Appleton's Cyclopedia of American Biography, edited by James
Grant Wilson, John Fiske and Stanley L. Klos. Six volumes, New York: D. Appleton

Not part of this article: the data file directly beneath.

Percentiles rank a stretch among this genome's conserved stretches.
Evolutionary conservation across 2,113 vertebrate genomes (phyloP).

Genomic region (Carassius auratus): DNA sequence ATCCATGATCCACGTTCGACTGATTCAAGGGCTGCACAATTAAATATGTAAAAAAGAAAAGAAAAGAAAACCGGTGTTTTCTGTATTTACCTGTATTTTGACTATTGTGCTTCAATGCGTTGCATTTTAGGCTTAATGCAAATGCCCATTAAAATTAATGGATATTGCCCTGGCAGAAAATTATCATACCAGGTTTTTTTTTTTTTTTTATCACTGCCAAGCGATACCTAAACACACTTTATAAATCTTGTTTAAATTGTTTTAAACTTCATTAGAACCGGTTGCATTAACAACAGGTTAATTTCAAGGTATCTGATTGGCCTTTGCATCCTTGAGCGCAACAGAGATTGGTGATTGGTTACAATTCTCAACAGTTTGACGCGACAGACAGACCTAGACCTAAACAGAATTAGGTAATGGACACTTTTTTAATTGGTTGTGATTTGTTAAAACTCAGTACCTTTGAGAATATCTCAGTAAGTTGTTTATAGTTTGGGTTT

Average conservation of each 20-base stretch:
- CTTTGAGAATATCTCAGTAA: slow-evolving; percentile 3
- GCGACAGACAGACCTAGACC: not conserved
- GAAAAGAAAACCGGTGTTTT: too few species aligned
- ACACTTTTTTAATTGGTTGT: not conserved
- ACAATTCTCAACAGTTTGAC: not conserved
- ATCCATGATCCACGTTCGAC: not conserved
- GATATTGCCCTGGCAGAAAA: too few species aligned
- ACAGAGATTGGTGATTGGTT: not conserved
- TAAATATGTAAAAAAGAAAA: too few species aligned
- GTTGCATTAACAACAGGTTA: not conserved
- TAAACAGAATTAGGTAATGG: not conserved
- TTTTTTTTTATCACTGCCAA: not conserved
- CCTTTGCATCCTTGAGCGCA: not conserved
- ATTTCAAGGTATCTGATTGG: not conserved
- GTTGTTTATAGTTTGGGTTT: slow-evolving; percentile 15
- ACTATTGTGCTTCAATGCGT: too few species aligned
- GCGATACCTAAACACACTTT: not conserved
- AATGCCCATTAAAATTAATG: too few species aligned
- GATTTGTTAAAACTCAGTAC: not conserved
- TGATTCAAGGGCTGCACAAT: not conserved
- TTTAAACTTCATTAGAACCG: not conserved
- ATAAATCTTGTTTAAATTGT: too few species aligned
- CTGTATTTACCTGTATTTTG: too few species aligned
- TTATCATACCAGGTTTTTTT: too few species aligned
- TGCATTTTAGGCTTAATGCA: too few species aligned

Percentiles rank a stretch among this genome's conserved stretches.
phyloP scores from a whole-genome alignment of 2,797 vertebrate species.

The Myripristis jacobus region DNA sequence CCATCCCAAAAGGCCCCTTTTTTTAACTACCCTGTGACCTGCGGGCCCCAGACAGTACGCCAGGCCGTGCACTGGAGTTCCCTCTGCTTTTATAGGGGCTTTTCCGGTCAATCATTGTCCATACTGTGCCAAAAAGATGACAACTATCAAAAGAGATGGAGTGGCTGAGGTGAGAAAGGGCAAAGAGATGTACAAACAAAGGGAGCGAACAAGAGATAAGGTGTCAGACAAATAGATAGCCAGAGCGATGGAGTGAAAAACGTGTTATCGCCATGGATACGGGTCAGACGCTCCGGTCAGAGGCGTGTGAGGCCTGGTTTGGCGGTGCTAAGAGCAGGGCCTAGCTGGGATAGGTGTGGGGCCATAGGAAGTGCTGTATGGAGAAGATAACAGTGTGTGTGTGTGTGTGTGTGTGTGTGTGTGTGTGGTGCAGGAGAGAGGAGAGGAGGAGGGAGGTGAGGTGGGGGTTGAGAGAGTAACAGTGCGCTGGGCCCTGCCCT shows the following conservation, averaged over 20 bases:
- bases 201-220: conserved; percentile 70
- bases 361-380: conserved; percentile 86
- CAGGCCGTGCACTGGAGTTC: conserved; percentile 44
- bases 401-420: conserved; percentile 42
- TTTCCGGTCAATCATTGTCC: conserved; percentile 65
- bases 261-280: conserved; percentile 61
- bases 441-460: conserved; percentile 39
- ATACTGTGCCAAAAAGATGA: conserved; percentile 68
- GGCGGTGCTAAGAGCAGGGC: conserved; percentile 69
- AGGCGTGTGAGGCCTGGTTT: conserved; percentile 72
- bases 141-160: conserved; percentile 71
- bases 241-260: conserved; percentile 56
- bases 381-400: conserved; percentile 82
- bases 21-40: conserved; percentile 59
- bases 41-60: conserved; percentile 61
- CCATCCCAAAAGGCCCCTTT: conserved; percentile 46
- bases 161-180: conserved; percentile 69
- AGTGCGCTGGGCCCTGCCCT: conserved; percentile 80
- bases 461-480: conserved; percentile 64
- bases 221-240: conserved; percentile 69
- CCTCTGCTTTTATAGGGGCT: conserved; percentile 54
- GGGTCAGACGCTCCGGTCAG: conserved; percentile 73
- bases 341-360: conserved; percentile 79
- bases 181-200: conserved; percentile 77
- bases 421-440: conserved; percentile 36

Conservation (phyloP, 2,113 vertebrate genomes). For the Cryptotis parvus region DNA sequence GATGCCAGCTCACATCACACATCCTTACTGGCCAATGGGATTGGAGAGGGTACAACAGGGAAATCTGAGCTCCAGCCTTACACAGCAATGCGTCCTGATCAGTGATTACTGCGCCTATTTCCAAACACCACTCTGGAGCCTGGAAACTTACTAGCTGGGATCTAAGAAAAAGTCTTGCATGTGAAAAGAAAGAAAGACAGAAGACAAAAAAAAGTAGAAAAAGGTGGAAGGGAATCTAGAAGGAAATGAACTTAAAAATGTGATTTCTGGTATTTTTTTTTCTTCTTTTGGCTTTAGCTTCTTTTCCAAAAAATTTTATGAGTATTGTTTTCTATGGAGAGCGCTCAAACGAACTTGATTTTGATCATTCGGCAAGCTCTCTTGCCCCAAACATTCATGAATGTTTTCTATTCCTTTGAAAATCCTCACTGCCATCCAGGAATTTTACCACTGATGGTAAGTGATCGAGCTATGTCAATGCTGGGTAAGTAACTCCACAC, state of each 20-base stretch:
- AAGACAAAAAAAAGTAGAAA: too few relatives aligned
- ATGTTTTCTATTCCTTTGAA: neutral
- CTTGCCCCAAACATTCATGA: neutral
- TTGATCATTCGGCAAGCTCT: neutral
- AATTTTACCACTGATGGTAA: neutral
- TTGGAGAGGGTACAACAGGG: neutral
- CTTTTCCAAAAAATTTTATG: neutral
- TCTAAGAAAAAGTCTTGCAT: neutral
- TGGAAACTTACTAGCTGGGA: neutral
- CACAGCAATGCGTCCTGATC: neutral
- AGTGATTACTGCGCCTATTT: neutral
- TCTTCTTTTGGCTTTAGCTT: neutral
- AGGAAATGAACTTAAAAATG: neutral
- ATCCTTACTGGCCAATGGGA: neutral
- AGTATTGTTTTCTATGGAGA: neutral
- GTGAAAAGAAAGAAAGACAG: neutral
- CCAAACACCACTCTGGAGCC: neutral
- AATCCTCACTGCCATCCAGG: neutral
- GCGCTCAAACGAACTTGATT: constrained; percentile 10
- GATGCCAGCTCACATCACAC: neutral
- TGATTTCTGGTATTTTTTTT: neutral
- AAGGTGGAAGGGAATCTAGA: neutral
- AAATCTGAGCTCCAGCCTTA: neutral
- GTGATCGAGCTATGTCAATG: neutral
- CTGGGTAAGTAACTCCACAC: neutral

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BYRON, John, British naval officer, born at New-stead Abbey, England, 8 November, 1723; died in 1786. He was a son of William, fourth Lord Byron. At an early age he entered the navy as a midshipman and joined the " Wager," one of the six ships that sailed for the Pacific under Lord Anson in September, 174'0. She was wrecked on Cape Horn; but Byron and the survivors were taken on board the three vessels that rounded the cape. Of the 961 men that left England, only 200 reached home in the "Centurion," the only remaining ship, in 1744. Byron was one of these. He was promoted captain, 30 December, 1746. In 1760 he was sent with a fleet to demolish the fortifications of Louisburg, Nova Scotia, already wrested from the French. On 21 June, 1764, he sailed in command of a squadron for the south seas, and returned to England in May, 1766. During these years he had been so buffetted about on the high seas that he had won the sailor-nickname of "Foul-weather Jack," and his grandson, the poet, perpetuated his fame in the "Epistle to Augusta ": "Reversed for him our grandsire's fate of yore. He had no rest at sea, nor I on shore." He was appointed governor of Newfoundland in 1769, attained his flag rank in 1775, and became vice-admiral in 1776, when he was placed in command of the West India squadron. On 6 July, 1779, he engaged the French fleet under D'Estaing off Grenada; but the action was indecisive. He soon afterward returned to England and retired from active service.
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